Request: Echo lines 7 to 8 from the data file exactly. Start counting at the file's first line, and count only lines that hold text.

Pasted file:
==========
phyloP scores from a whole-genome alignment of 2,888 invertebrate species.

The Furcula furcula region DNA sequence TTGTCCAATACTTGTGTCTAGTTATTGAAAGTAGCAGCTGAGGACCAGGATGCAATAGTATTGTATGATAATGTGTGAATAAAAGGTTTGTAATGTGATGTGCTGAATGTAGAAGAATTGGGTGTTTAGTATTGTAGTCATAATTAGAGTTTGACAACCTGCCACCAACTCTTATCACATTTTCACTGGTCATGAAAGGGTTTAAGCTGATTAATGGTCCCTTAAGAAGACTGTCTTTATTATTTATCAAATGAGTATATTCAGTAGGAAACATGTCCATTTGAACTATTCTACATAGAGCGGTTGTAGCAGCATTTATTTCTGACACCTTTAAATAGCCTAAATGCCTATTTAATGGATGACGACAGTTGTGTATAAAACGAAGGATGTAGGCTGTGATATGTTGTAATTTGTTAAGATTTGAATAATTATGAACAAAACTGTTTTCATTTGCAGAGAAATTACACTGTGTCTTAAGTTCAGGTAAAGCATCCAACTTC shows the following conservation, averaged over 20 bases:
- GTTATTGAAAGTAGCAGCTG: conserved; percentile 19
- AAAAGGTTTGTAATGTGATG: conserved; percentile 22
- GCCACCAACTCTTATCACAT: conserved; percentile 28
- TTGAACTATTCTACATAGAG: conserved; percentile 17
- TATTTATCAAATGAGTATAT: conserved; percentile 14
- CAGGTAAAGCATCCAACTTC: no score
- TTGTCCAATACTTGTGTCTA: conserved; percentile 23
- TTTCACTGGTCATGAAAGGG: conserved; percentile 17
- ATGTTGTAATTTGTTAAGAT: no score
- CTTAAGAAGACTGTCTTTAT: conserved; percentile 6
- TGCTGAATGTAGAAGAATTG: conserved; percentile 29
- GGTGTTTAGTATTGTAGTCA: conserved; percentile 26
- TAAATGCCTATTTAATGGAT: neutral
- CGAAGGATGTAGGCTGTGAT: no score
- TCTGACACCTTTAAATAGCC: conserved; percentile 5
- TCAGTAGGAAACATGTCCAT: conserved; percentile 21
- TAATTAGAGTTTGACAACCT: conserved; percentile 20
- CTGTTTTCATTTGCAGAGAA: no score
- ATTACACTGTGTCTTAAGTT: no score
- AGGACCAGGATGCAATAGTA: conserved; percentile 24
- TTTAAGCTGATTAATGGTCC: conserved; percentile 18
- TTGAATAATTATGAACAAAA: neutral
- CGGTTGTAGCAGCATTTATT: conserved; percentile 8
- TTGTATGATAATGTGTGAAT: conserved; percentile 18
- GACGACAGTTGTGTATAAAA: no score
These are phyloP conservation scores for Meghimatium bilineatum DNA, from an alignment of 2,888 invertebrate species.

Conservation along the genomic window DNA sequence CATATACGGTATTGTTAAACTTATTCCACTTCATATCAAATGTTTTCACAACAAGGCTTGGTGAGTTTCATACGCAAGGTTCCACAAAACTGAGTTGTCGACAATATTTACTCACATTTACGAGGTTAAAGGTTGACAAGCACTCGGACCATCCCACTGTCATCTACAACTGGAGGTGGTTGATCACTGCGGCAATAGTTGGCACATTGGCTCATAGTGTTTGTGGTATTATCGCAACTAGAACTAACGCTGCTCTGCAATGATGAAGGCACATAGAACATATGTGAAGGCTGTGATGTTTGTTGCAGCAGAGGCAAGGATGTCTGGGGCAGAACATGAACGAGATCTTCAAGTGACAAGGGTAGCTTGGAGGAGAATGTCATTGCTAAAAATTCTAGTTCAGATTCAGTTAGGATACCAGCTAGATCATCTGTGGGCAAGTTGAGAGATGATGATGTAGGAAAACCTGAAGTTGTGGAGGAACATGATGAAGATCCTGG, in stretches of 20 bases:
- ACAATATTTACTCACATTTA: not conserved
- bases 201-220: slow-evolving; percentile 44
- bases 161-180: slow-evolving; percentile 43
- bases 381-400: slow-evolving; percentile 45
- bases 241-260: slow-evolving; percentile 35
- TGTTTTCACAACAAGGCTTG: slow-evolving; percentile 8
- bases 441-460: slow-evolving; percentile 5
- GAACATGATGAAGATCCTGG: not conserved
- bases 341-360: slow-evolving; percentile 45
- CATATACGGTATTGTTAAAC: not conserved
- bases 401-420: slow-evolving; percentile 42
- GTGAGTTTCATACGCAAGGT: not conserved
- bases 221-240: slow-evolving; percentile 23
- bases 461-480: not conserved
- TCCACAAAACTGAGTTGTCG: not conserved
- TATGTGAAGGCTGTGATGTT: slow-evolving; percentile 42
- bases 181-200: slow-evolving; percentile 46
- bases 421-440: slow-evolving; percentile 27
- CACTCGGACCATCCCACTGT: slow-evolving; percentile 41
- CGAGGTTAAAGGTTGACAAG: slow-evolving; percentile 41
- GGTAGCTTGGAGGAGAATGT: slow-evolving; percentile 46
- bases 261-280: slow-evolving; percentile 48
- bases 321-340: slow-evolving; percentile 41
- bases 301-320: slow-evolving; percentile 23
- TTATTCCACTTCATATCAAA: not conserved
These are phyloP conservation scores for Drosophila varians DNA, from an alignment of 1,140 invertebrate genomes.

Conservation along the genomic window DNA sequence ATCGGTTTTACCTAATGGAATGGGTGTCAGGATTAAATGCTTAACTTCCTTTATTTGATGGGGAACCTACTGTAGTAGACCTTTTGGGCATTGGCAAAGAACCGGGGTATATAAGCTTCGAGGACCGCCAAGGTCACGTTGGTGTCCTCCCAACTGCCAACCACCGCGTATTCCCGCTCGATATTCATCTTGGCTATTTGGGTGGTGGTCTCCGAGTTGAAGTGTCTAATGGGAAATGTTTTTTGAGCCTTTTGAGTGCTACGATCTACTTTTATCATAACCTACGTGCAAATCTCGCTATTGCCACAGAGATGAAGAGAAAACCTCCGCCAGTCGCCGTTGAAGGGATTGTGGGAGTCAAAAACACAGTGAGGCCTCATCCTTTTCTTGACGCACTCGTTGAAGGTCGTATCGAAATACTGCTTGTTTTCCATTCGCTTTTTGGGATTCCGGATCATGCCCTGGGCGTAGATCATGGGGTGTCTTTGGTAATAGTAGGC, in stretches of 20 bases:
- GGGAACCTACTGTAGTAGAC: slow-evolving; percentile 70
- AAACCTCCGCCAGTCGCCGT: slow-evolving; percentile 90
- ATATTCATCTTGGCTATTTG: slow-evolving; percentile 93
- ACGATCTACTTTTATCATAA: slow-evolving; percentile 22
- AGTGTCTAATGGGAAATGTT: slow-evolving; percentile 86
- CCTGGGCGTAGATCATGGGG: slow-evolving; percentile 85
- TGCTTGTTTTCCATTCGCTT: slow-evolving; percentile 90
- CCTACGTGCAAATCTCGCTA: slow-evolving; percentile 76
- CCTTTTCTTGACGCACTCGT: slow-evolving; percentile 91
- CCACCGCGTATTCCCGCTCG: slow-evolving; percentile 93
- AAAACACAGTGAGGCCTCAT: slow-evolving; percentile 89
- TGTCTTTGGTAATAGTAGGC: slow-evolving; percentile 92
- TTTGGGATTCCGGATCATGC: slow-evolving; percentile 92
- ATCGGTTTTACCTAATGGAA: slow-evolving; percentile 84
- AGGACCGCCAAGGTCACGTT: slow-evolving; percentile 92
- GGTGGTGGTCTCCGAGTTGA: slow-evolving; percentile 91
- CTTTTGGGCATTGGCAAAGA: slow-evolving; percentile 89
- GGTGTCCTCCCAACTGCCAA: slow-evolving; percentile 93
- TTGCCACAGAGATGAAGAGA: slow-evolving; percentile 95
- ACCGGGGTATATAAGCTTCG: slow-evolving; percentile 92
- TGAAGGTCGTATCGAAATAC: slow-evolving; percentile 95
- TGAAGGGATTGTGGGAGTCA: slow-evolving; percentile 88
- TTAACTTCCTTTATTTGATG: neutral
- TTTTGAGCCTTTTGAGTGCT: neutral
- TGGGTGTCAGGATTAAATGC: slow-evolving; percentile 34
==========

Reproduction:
- TATTTATCAAATGAGTATAT: conserved; percentile 14
- CAGGTAAAGCATCCAACTTC: no score